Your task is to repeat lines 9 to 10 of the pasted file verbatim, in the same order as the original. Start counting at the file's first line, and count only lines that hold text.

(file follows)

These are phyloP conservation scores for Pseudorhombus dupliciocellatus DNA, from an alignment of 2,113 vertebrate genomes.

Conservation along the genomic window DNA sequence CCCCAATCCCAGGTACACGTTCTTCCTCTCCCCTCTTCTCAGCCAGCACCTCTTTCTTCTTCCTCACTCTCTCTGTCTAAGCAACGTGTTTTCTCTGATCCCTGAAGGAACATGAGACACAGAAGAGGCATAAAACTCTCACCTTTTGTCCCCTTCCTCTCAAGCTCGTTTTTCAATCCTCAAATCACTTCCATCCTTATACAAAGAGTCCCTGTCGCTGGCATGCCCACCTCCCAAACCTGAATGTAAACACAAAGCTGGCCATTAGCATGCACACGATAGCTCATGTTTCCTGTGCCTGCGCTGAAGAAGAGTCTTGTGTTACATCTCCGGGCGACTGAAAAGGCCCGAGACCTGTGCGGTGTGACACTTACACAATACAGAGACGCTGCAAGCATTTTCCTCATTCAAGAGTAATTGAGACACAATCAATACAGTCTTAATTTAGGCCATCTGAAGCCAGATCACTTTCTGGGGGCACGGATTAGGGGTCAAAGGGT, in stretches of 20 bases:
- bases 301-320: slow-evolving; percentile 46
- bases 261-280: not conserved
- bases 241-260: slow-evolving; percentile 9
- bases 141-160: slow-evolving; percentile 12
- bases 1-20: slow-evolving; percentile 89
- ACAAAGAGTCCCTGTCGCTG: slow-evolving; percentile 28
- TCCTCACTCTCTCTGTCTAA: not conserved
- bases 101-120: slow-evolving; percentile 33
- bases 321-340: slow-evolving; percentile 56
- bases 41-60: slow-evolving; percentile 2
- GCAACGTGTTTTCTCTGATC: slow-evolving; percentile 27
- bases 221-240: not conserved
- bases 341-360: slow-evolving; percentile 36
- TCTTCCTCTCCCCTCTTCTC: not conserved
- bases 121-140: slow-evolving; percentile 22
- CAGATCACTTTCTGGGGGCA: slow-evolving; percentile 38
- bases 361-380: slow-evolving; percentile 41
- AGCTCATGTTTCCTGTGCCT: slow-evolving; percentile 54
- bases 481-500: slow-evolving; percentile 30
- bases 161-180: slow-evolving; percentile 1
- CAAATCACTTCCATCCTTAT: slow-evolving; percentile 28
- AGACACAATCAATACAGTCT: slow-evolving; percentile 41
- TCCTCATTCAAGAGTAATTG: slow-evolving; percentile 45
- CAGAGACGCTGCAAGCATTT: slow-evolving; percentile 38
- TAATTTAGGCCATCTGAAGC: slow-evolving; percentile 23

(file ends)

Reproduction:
- TCCTCACTCTCTCTGTCTAA: not conserved
- bases 101-120: slow-evolving; percentile 33